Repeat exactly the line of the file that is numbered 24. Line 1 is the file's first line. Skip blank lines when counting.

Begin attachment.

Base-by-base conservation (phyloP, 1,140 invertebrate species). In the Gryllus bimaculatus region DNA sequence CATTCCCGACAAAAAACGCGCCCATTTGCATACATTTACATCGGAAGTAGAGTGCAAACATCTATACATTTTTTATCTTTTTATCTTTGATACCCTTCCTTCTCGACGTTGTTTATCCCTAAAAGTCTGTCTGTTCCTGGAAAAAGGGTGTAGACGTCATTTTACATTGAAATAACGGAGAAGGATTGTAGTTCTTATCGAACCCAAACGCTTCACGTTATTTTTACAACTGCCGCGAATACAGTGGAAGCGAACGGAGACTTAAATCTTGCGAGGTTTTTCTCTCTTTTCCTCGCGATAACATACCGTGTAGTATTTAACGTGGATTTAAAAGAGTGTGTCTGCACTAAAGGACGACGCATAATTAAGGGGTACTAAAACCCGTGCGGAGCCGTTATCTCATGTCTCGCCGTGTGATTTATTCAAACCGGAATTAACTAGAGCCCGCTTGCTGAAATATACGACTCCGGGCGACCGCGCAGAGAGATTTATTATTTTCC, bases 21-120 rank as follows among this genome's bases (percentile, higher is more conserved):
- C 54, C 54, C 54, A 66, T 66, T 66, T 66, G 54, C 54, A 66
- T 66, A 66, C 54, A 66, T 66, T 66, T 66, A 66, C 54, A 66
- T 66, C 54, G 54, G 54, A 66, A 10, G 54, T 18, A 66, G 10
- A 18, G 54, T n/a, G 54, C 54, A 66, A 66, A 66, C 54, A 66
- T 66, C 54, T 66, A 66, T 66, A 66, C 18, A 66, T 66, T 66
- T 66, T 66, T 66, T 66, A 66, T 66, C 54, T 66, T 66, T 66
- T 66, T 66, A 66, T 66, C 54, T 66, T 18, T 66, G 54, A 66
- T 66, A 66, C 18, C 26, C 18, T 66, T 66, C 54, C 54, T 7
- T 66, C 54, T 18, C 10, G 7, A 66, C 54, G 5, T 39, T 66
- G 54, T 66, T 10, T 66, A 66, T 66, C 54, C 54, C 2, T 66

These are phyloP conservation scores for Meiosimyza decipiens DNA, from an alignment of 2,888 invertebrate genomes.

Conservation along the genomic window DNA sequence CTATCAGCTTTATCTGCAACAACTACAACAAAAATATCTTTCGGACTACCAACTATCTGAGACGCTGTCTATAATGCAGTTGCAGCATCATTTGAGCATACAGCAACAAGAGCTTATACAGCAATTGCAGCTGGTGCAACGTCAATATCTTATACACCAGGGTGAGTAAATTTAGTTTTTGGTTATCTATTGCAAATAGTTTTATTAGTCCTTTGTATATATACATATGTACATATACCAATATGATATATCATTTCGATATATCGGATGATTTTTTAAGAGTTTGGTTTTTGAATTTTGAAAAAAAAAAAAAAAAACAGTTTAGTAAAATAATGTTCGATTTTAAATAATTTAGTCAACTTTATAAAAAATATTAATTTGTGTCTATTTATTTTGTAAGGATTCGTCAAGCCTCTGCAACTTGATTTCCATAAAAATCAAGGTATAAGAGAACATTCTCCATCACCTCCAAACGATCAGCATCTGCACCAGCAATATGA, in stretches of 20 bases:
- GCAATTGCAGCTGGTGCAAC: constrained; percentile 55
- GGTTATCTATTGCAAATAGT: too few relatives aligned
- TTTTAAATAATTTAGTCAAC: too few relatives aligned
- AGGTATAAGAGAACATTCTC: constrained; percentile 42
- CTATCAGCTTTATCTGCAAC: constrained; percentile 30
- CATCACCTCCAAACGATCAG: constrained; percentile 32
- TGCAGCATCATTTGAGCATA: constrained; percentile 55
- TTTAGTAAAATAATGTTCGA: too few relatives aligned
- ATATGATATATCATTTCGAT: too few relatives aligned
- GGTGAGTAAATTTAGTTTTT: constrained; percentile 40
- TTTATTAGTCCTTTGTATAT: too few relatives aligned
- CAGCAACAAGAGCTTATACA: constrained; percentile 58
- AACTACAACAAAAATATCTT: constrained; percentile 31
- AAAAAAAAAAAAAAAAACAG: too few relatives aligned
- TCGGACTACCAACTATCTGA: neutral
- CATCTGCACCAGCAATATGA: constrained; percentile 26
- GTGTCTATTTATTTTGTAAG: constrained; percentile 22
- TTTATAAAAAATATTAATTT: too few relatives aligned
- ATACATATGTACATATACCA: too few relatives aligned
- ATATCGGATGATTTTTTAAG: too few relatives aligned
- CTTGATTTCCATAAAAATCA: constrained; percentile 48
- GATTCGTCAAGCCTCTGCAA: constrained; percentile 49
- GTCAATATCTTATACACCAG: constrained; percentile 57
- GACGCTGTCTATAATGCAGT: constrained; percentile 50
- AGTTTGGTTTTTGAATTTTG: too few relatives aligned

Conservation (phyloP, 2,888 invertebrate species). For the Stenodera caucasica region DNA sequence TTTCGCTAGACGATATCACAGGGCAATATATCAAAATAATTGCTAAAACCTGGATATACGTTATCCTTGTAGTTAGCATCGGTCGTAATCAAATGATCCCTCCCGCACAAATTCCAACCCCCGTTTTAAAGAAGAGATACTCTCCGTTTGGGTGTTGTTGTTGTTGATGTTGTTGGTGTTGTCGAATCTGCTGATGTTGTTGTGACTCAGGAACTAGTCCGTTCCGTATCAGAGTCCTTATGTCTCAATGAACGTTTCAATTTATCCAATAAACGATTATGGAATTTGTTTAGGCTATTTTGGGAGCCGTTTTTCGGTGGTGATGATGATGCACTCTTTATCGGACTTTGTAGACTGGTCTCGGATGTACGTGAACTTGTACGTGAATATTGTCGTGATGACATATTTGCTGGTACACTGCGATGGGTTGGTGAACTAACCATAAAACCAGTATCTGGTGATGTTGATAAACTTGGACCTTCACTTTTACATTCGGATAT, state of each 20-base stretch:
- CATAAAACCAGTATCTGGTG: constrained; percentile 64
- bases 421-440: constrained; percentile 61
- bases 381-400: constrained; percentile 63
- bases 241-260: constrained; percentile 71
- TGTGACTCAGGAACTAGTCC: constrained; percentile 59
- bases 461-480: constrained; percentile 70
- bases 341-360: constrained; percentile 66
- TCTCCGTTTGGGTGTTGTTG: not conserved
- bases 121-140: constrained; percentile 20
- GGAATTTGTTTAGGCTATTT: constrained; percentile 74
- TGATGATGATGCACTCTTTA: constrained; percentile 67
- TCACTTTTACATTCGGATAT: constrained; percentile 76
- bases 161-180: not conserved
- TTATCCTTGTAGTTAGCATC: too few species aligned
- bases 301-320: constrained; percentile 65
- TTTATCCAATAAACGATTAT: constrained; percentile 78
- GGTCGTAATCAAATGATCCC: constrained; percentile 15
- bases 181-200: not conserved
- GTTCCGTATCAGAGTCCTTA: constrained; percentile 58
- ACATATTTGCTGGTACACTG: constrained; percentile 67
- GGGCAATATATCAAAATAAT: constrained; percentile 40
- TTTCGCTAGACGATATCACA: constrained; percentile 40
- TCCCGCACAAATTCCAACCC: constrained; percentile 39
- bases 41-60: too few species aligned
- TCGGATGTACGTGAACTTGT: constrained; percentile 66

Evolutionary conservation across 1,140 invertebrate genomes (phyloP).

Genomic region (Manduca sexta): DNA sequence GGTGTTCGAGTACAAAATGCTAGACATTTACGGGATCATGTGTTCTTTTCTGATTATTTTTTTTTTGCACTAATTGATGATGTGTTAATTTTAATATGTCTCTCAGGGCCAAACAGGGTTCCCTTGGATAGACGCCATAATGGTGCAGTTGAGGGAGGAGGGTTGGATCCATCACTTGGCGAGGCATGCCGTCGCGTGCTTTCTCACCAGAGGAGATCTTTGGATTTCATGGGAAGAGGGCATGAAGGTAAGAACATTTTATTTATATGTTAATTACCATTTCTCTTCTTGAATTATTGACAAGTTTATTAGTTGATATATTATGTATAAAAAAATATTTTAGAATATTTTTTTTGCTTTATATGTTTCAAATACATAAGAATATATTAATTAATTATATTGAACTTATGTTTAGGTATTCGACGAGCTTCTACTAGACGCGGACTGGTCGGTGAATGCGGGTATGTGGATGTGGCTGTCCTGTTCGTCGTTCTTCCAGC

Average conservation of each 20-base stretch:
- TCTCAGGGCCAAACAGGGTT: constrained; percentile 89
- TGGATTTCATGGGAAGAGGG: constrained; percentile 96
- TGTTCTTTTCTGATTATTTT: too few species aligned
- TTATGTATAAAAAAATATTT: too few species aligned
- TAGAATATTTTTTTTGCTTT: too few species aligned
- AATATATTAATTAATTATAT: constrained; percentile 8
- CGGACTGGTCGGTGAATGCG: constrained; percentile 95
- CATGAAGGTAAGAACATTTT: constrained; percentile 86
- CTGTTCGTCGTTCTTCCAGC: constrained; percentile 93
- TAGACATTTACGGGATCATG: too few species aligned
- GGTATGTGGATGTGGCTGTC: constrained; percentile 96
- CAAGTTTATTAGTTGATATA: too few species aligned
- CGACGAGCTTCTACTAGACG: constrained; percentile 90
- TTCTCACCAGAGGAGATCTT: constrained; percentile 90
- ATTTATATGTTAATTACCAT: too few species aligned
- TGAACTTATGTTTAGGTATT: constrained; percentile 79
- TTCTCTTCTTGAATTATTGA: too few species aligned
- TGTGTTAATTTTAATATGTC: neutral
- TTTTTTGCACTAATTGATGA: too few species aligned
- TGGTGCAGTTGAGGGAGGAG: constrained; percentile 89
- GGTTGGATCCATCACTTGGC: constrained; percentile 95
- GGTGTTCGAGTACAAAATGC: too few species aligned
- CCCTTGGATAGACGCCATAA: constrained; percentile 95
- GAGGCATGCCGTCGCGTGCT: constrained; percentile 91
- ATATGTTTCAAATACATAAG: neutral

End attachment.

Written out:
- TTTATTAGTCCTTTGTATAT: too few relatives aligned